Tuesday, March 23, 2010

The Taking of Pelham 1 2 3. B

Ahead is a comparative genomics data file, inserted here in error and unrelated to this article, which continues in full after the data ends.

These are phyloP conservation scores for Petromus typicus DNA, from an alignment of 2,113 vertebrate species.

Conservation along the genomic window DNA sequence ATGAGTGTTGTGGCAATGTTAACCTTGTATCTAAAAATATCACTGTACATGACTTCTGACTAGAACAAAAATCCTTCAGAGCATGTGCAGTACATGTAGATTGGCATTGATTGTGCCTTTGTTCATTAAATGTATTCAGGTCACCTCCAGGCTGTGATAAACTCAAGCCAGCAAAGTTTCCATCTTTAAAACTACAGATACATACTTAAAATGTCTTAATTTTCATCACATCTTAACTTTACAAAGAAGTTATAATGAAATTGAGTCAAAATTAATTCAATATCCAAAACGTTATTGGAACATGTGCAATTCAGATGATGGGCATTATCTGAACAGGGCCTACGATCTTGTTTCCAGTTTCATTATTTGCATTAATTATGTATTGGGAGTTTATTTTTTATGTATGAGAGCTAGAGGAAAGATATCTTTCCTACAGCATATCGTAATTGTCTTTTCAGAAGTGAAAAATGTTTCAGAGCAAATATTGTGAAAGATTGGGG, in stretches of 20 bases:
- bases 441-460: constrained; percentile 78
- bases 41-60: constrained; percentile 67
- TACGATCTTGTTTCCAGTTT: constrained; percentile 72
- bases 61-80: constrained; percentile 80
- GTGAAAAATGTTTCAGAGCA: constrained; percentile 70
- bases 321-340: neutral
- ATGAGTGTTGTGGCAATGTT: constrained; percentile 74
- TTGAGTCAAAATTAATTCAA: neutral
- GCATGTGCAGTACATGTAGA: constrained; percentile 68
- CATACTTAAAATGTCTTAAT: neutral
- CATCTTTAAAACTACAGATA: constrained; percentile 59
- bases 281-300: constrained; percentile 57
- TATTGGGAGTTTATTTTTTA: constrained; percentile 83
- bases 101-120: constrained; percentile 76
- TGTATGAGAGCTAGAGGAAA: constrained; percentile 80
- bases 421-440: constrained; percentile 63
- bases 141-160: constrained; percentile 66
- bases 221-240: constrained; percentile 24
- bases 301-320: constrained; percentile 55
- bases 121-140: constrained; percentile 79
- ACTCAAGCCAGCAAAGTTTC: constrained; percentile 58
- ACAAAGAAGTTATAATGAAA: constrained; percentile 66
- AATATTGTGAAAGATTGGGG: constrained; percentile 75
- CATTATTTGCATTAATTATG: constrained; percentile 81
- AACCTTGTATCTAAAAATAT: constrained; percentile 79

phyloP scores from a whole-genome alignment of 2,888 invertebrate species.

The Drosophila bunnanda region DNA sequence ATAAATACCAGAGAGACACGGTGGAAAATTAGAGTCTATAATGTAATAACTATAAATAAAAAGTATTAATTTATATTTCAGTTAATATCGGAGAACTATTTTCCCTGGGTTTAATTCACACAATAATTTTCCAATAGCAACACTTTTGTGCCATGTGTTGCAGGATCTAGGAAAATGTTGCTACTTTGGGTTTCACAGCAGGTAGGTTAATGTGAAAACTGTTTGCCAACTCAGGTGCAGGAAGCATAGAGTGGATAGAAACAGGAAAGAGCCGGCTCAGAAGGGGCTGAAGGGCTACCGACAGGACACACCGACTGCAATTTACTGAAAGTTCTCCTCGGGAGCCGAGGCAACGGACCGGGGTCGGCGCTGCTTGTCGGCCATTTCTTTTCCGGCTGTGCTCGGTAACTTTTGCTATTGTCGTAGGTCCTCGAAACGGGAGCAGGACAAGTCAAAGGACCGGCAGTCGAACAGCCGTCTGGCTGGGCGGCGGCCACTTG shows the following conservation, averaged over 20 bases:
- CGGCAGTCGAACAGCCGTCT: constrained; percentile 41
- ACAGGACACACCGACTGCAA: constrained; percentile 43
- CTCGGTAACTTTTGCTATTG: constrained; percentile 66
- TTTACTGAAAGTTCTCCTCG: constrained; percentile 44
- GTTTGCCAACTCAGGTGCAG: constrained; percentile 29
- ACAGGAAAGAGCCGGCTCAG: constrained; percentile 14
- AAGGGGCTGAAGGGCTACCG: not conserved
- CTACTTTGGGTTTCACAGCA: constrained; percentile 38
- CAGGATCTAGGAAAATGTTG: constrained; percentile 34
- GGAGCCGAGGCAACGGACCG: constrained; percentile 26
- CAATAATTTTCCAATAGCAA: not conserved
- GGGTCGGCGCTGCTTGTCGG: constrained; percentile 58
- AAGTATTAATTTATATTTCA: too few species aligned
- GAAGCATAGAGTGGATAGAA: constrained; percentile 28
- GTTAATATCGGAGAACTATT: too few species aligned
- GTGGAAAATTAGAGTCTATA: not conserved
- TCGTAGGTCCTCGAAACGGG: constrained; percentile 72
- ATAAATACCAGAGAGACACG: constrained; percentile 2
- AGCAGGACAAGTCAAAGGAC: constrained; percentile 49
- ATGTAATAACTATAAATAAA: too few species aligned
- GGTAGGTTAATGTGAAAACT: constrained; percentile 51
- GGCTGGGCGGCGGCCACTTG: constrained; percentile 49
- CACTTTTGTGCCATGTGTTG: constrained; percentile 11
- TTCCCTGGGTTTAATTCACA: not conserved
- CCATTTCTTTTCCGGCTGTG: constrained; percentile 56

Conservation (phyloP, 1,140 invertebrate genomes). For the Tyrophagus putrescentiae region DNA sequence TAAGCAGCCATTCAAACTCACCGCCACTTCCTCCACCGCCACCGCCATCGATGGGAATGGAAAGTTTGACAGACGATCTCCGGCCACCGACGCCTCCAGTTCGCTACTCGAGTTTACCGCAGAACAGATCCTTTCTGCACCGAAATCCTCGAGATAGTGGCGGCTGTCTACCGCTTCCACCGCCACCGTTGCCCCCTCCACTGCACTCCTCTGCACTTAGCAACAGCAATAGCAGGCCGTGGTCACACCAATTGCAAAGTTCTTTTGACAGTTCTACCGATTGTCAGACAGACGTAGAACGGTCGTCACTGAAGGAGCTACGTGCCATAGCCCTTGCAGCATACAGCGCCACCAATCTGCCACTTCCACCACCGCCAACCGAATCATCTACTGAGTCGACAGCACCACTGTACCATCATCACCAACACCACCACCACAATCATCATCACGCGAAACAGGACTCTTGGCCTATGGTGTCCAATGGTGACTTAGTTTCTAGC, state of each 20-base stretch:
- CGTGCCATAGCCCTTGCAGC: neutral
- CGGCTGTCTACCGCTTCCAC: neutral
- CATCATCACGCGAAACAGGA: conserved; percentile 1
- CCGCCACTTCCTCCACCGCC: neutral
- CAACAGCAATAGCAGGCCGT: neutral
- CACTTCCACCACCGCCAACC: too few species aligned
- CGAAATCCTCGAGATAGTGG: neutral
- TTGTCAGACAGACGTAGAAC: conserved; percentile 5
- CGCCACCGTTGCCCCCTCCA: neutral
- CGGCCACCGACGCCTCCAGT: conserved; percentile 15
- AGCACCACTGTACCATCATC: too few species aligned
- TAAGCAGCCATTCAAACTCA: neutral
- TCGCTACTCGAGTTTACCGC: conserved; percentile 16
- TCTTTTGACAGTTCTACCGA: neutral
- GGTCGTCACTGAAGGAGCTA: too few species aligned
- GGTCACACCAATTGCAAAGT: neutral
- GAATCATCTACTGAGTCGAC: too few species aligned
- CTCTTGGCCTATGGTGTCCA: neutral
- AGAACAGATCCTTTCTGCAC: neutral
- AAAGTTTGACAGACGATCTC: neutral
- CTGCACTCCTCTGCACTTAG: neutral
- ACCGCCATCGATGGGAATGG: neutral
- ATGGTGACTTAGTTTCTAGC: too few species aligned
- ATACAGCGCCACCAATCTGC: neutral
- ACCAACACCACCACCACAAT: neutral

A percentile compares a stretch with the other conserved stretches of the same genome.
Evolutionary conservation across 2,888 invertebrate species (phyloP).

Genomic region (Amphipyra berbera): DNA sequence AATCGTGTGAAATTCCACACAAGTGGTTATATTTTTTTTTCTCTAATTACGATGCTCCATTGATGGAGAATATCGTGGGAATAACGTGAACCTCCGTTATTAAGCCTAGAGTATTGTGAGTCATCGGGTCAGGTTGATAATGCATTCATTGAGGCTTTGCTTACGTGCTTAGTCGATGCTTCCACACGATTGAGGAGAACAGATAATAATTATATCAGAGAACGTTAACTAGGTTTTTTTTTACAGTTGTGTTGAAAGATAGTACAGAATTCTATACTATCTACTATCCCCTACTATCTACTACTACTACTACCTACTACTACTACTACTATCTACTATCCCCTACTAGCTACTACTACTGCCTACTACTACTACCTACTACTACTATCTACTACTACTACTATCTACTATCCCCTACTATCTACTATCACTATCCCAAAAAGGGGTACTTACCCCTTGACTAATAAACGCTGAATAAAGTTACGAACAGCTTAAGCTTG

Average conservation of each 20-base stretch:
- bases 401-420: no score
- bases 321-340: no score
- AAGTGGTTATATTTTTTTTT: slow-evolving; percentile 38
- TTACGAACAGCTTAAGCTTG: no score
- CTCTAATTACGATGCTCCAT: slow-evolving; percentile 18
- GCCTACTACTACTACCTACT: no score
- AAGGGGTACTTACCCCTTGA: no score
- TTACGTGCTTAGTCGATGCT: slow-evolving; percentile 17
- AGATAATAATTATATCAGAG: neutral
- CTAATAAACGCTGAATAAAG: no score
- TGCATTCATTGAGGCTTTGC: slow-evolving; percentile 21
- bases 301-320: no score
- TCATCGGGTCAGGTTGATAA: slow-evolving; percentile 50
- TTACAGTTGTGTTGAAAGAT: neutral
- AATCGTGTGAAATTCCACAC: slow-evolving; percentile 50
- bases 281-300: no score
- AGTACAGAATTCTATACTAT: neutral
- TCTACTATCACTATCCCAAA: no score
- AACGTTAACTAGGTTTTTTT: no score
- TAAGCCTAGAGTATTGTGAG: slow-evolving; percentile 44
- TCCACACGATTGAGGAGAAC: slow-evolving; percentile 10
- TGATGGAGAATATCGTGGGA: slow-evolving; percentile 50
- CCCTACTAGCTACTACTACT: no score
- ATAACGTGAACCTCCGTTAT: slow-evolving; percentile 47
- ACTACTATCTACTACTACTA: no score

It seems as if fans of the original dislike the remake of 'The Taking of Pelham 1 2 3,' while those who aren't admirers of the Walter Mattau-Robert Shaw semi-classic prefer this flashy retelling. Me, I haven't ever seen the 1974 version, so I can't make a comparison. What I can say is that this an exuberant, exciting, sleek thriller and one of the few Tony Scott films that I've liked. Though I think the movie benefits from modern technology, the real reason it works is because of the story. It's a simple one, which allows room for some serious psychological conversation between the characters. And that's what I liked about the film. It's advertised as a action movie, but the action doesn't really come until the end. The first 80 minutes or so are spent trying to convince an amoral hijacker named Ryder (John Travolta) to release a group of hostages on a subway car. He wants 10 mil in exchange for them. The good guys are communicating with Ryder by phone. He's not your standard terrorist. He might be a tad crazy, but he also has some high intelligence and, refreshingly, a sense of humor. Ryder is only interested in speaking with MTA employee Walter Garber, played by Denzel Washington. They engage in some very interesting talk, which deals with Garber's personal life almost as much as the situation on the subway. The problem with this film, which we can only really expect from a Tony Scott picture, is the stupid final twenty minutes in which Garber goes to the subway and tries to stop Ryder. This was supposed add to the excitement, but if Scott was smarter he would know that the movie had built plenty of excitement and suspense without any action scenes. If he really wanted to make this his own, he'd have avoided action for intelligence. Still, the movie is a grand piece of entertainment, and, at least for the first 80 minutes, a little more than that.

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